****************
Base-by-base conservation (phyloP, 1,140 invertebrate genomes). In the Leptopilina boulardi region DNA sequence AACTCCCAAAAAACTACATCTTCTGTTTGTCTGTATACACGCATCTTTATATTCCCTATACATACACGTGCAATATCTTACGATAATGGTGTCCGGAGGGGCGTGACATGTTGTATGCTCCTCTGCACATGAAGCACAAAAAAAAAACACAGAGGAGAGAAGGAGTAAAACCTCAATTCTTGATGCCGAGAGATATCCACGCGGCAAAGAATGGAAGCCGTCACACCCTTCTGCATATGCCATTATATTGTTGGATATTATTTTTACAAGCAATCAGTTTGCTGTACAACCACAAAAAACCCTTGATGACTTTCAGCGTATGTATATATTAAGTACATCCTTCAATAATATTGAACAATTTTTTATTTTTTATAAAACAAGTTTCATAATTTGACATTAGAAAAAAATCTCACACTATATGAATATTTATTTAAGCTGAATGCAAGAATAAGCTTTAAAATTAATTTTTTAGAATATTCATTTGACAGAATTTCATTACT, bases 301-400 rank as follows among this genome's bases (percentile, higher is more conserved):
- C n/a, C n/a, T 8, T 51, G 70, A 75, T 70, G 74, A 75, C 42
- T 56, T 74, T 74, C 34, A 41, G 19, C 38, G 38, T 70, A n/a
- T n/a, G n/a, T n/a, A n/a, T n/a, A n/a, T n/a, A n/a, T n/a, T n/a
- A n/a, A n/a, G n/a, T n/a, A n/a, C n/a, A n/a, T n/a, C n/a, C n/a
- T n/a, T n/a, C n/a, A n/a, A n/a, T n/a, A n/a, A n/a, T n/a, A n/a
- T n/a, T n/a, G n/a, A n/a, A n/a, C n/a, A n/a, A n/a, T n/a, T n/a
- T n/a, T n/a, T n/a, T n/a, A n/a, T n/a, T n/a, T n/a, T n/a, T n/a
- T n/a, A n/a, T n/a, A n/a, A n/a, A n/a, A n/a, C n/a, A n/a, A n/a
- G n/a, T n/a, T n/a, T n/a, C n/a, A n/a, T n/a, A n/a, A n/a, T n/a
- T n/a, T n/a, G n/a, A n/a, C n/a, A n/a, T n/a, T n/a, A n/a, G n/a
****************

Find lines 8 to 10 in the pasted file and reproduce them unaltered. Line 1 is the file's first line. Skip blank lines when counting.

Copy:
- T n/a, T n/a, T n/a, T n/a, A n/a, T n/a, T n/a, T n/a, T n/a, T n/a
- T n/a, A n/a, T n/a, A n/a, A n/a, A n/a, A n/a, C n/a, A n/a, A n/a
- G n/a, T n/a, T n/a, T n/a, C n/a, A n/a, T n/a, A n/a, A n/a, T n/a